As we near the end of this scorching summer, a reasonable person can't help wondering whether the drought and shimmering heat we've been experiencing are a preview of what's ahead if global warming continues.

The problem, of course, is that a reasonable person can't be certain about global warming. The scientific data are still tentative; meanwhile, a powerful political lobby denies that any real problem exists. So there's an inevitable tendency to sit back in the hammock and take one more leisurely swing before summer's end.

But let's assume, for the moment, that the worriers are right. Let's assume that a relationship exists between the measurable increase in greenhouse gases in the atmosphere and the measurable warming of our planet by about one degree Fahrenheit over the past century.

And let's assume, finally, that the link between these greenhouse gas emissions and global warming, while hard to prove now, will turn out to be as strong as the link between cigarette smoking and poor health.

Right now, the global-warming debate bears an eerie resemblance to the smoking debate several decades ago. Back then, smokers might have been wheezing and coughing, but the tobacco companies were still running ads featuring respectable looking doctors who assured the public that cigarettes didn't do any real harm.

A current version of this upbeat science is the argument put forward by one pro-industry group, the Competitive Enterprise Institute, that more carbon dioxide in the atmosphere may actually be good for plants. Plants need the stuff to survive, after all, and the institute's newsletter, "Cooler Heads," contends: "Trees do better with more CO 2 ."

I hope they're right. Just as 20 years ago, puffing away happily on yet another Marlboro, I hoped the hacking cough I seemed to have each morning was just a persistent cold.

As with tobacco, there are powerful economic interests that would be harmed if we ever decided to take global warming seriously. For generations, members of Congress invoked all those poor tobacco farmers to explain why they wouldn't take tough action against smoking. But when it comes to global warming, we're all tobacco farmers. We've built an entire economy that lives off carbon-dioxide emissions. There are the oil companies that produce the hydrocarbons, and the car companies and electrical utilities that burn them.

So it's no surprise that Congress is siding with industry in opposing any action to reduce global warming, just as it sided for so many years with the tobacco companies.

But suppose the doomsayers are right. Imagine what the world might look like 50 years from now if global warming continues. That's precisely the task that has been undertaken by the government's U.S. Global Change Research Program, in its "national assessment" of global climate change. I recently had a chance to review an early draft of the group's report, "Preparing for a Changing Climate," which is to be released in January.

If you're looking for a scary Labor Day beach book, this is it. It's still a draft, so the conclusions aren't final. But here are some of the changes that seem likely as the world gets hotter and variations in global climate become more extreme:

In the Northeast, warmer summertime temperatures and moister air are likely to raise the heat index, making city life less comfortable. Along the Atlantic coast, development may be threatened by more hurricanes and rising sea levels. In the Appalachians, warmer and moister air may lead to more intense rains and flash floods.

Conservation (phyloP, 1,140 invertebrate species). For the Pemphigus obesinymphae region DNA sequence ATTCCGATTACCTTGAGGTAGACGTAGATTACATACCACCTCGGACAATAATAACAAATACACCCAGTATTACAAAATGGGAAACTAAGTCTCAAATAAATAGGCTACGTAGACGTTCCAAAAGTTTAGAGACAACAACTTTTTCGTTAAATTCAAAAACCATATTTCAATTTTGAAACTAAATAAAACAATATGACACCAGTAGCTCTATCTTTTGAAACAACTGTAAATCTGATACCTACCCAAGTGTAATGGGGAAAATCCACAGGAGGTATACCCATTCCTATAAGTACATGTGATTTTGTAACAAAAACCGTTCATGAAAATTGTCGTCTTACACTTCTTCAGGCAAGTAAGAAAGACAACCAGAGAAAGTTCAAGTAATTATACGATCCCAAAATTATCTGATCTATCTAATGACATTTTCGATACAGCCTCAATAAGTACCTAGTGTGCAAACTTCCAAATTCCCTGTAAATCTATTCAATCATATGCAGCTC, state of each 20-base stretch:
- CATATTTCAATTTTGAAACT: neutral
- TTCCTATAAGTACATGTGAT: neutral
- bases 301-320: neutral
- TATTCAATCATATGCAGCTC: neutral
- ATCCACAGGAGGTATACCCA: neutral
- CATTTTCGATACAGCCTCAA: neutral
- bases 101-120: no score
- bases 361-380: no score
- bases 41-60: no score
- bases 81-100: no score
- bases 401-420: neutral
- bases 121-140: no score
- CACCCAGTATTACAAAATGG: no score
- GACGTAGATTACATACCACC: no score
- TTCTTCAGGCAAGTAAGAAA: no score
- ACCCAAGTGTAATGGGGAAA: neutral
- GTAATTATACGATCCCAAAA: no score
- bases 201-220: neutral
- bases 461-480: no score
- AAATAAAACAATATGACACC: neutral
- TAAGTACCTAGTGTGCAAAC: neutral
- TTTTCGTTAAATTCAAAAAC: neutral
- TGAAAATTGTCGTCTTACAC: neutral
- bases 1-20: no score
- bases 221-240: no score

In the Southeast, forests and agriculture may be affected by rising temperatures. Along the Gulf Coast, inundation of coastal wetlands may increase.

In the West and Southwest, warmer winter temperatures may change the pattern of snow melting -- causing more runoff in winter and less in summer. That, in turn, would increase the threat of mudslides in winter and fires and water shortages in summer.

For the moment, these predictions are educated guesses -- based on the best computer modeling that's available but by no means established fact. And that will give wiggle room to all the skeptics and naysayers who will surface when the final report is published early next year.

But let's suppose that the assessment is right and we've got a hotter, wetter world -- with more of the extreme weather we've seen the past few years. What will people say, looking back at 1999? Whom will they blame? And to take the kind of practical problem lawyers enjoy, who will pay the cost?

Here again, the best analogy may be tobacco. If global warming predictions prove accurate, the companies that have been working so hard to deny them may have a problem. Indeed, they may even have legal liability. And in a world where rising seas are inundating Miami and mudslides are devastating Los Angeles, the potential liability could total trillions of dollars.

Lynn Coleman, a former deputy secretary of energy who does legal work for some of the big oil companies, warns that the industry shouldn't ignore the risk of this sort of litigation. Energy may not turn out to be very different from tobacco or guns, he says.

If it can be shown that energy companies were selling products despite evidence that they might cause harm, Coleman notes, there may be a cause of action for what lawyers call a "tort." By one estimate, the insurance industry has begun creating a $200 billion reserve to pay the costs of damage caused by hurricanes and other extreme weather events. Someone is going to pay that bill.

Global warming, in this sense, may be a plaintiff lawyer's dream. And it's interesting, in a perverse way, to imagine how a jury in 2050 might react to some of the recent industry-backed studies minimizing the dangers of global warming. I suspect future jurors will not be amused.